The Metropolitan Opera – Julie Taymor’s production of Mozart’s The Magic Flute – Matthew Polenzani, Hera Hyesang Park, Rolando Villazón, Kathryn Lewek, Morris Robinson; conducted by Jane Glover

Die Zauberflöte, K620 – Singspiel in two Acts to a libretto by Emanuel Schikaneder [abridged Met version sung in an English adaptation by J. D. McClatchy, with Met surtitles in English, German and Spanish by Michael Panayos]

Sarastro – Morris Robinson
Pamina – Hera Hyesang Park
Tamino – Matthew Polenzani
Queen of the Night – Kathryn Lewek
Papageno – Rolando Villazón
Papagena – Ashley Emerson
Monostatos – Rodell Rosel
Speaker – Patrick Carfizzi
First Lady – Felicia Moore
Second Lady – Sarah Larsen
Third Lady – Daryl Freedman
Spirits – Julian Knopf, Julian Fertel, N. Vasey Schopflocher
Priests – Ashraf Sewailam, Mark Schowalter
Guards – Richard Trey Smagur, Adam Lau
Slaves – Stephen Paynter, Kurt Phinney, Craig Montgomery

Maria Phegan (dancer)

The Metropolitan Opera Chorus
The Orchestra of the Metropolitan Opera
Jane Glover

Julie Taymor – Production & Costume Design
George Tsypin – Set Designer
Donald Holder – Lighting Designer
Julie Taymor & Michael Curry – Puppet Design
Mark Dendy – Choreographer
Sarah Ina Meyers – Revival Stage Director

5 of 5 stars

Reviewed by: Susan Stempleski

Reviewed: 10 December, 2021
Venue: Metropolitan Opera House, Lincoln Center, New York City

In this, the MET’s seventh revival of its 2004 production of Der Zauberflöte, the company presents its abridged, family-friendly, English-language version which premiered in 2006. Julie Taymor’s imaginative staging continues to be totally enchanting, both visually and musically, with a cast comprised of an attractive blend of new and familiar voices. 

Back in the house after an eight-year absence, tenor Rolando Villazón nearly steals the show as Papageno, the lovable lout who joins Prince Tamino on his quest to rescue the Princess Pamina. He Met-debuted in 2003 as Alfredo in La traviata – Villazón has been beset by vocal problems over the past fifteen years. As the wily bird-catcher, a part almost always sung by a baritone, he makes an impressive role debut, delivering the strongest dramatic performance of the night. Displaying impeccable comic timing, he clearly revels in the part, most noticeably with his cry of “Oh, lobster!” as he struggles to snag the food items in the floating feast dispatched by the High Priest Sarastro. While long on humor, his portrayal is not without pathos, especially in his Act Two aria, when, in smoothly resonant tones, he pines for “a cuddly wife or sweetheart” to love.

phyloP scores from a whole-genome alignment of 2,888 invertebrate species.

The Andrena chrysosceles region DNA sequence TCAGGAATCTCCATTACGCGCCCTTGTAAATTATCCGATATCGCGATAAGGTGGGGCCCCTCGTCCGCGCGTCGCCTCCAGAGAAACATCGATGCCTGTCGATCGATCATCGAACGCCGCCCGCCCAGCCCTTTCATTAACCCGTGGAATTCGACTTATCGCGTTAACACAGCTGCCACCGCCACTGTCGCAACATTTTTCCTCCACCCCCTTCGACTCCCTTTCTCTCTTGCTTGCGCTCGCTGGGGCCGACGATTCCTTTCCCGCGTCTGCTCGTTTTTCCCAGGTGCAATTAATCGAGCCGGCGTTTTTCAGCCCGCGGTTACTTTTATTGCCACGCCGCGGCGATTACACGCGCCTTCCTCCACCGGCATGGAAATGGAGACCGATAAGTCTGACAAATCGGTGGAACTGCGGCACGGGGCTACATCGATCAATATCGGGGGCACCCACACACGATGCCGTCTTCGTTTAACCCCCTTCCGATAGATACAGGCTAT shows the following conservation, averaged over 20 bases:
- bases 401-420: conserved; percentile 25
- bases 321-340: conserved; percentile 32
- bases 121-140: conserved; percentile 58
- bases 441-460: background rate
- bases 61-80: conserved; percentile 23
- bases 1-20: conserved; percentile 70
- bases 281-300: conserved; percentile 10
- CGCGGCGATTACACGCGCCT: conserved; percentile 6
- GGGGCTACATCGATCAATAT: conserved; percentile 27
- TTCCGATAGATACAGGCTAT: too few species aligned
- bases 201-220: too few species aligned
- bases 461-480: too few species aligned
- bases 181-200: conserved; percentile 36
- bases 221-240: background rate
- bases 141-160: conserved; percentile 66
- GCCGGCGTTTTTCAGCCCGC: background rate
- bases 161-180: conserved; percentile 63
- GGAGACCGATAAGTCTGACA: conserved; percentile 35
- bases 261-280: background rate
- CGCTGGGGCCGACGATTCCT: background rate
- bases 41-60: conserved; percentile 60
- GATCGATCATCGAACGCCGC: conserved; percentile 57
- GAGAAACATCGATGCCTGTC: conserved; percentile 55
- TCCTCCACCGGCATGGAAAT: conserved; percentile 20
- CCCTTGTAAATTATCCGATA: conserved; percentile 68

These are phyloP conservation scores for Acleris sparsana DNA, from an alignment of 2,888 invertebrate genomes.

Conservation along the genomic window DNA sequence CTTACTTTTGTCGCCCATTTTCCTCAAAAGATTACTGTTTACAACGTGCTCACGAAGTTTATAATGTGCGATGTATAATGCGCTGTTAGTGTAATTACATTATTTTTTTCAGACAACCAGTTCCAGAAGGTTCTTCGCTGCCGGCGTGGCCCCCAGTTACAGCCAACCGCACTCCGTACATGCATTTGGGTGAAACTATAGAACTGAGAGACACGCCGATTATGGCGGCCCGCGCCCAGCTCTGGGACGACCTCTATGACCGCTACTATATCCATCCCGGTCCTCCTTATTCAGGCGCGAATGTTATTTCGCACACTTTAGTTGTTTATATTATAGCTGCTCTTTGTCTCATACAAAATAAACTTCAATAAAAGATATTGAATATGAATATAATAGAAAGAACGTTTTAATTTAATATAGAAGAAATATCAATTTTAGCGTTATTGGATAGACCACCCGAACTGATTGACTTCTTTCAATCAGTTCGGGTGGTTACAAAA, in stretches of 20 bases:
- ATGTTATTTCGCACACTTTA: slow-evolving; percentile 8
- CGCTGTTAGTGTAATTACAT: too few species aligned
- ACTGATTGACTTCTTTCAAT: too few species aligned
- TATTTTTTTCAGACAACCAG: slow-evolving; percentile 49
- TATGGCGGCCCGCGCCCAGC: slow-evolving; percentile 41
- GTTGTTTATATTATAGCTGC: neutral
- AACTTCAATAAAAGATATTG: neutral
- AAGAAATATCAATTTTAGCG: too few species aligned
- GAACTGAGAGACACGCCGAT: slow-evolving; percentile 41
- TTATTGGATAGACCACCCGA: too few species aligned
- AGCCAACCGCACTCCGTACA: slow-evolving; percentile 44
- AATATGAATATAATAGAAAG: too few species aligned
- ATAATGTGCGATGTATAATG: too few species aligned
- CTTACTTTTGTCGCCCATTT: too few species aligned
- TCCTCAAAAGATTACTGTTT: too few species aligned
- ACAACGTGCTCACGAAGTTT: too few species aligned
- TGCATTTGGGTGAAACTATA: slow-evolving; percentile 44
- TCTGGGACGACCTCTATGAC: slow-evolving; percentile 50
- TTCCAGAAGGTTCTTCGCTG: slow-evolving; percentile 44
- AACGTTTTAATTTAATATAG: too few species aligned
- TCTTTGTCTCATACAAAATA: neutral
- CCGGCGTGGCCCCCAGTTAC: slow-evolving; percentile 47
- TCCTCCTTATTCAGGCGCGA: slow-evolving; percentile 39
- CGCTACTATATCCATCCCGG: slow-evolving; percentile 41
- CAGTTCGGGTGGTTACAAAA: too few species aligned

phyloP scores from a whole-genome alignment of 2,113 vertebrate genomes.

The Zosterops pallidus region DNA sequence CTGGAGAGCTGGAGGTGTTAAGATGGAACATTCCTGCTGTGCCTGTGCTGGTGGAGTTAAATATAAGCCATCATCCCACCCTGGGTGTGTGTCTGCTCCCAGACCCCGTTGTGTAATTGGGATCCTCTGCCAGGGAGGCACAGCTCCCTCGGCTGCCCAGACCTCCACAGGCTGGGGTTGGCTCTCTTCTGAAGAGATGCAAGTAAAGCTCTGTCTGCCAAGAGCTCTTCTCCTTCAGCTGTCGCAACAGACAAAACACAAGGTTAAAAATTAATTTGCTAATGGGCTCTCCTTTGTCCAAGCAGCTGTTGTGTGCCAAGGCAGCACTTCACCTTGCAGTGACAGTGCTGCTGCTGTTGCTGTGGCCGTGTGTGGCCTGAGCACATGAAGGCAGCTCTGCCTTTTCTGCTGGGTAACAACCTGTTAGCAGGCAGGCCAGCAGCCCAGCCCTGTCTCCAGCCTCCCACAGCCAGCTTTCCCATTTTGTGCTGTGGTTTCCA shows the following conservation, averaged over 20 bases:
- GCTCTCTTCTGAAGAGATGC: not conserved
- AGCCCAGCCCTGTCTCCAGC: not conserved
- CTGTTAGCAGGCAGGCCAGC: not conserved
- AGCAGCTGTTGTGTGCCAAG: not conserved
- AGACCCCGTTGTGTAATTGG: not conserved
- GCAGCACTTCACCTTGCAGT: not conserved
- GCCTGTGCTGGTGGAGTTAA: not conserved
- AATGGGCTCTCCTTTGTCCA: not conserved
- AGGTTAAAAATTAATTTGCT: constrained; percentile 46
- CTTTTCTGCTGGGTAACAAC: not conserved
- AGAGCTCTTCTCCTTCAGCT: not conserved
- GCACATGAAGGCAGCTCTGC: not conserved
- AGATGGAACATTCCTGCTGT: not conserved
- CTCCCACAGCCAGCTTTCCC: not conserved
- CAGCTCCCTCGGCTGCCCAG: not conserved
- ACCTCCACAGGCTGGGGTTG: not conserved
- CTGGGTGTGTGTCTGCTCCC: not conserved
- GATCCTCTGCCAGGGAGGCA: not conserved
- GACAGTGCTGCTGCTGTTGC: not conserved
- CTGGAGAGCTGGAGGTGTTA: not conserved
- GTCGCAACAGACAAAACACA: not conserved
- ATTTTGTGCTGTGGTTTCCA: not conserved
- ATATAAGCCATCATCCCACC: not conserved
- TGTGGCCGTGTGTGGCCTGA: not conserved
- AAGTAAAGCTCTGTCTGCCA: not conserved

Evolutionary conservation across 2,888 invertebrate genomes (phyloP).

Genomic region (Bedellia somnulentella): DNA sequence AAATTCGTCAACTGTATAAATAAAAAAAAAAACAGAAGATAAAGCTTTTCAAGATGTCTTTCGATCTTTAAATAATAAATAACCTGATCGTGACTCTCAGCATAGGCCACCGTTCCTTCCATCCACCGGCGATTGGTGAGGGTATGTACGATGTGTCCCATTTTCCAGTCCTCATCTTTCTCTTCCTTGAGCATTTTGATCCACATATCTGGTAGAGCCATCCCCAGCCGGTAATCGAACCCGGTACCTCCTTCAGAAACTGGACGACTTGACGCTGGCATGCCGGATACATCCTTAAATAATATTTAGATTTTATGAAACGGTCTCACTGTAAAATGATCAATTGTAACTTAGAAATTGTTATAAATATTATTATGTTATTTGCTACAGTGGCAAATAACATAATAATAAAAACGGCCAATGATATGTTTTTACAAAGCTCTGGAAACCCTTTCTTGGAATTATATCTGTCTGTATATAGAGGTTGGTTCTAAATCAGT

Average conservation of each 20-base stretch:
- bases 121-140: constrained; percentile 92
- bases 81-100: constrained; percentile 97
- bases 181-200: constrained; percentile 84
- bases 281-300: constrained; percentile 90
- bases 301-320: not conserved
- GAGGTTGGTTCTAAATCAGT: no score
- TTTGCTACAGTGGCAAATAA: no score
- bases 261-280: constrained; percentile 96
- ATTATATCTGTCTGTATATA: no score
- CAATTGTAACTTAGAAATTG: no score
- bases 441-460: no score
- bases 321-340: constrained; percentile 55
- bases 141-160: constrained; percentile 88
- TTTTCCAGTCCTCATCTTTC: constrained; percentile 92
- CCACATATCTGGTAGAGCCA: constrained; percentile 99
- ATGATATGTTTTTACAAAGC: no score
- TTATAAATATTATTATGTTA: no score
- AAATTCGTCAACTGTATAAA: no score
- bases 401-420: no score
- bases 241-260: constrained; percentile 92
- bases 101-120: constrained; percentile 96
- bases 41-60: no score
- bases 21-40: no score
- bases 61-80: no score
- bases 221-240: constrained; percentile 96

As the fearsome Queen of the Night, who promises her daughter Pamina in marriage to Tamino if he rescues her from Sarastro, soprano Kathryn Lewek’s stage-presence is as awe-inspiring as her powerful voice. In a blood-red robe adorned with giant wing-like swaths of fabric, she rides her difficult and defiant aria, ‘Der Hölle Rache’ – here ‘The Vengeance of Hell’ – with ease and conviction.

Another memorable portrayal is delivered by Morris Robinson. With his imposing bass and bearing he is perfectly cast as the sagacious sorcerer Sarastro who orders Tamino to undergo various ordeals to prove his suitability to marry Pamina. Tenor Rodell Rosel is hilarious as the comic villain Monostatos who is repeatedly thwarted in his ludicrous attempts to seduce Pamina and capture Tamino. One of the most risible moments of the opera is when he and his henchmen break into a hilariously campy dance. 

Matthew Polenzani returns as Tamino. With his sweet-sounding lyric tenor, he does his best to make the courageous but relatively dull prince seem appealing. He is well-matched with soprano Hera Hyesang Park as the virtuous Pamina. She is genuinely touching as she sings her Act Two song of desolation, ‘Now my heart is filled with sadness’, in which she fears her beloved Tamino has deserted her. 

George Tsypin’s dazzling set designs, replete with Masonic symbols are vibrantly lit by Donald Holder. The colorful costumes designed by Taymor, and the bevy of highly fanciful yet lifelike puppets – dancing bears, frolicking flamingos, undulating birds – created by her and Michael Curry, create a magical sense of wonder.  

Jane Glover leads a seasoned, straightforward reading of Mozart’s music, maintaining tight and vigorous ensemble throughout and eliciting appropriate sparkle and humor in the Papageno-related passages. The sumptuous Met Chorus is characterful and transparent in this superb and splendidly realized production.

  • Further performances on December 14, 18 (matinee), 21, 23, 27 and 29; January 1 and 5
  • The December 18 performance will be broadcast live beginning at 1 p.m. Eastern Time via the Toll Brothers–Metropolitan Opera International Radio Network.

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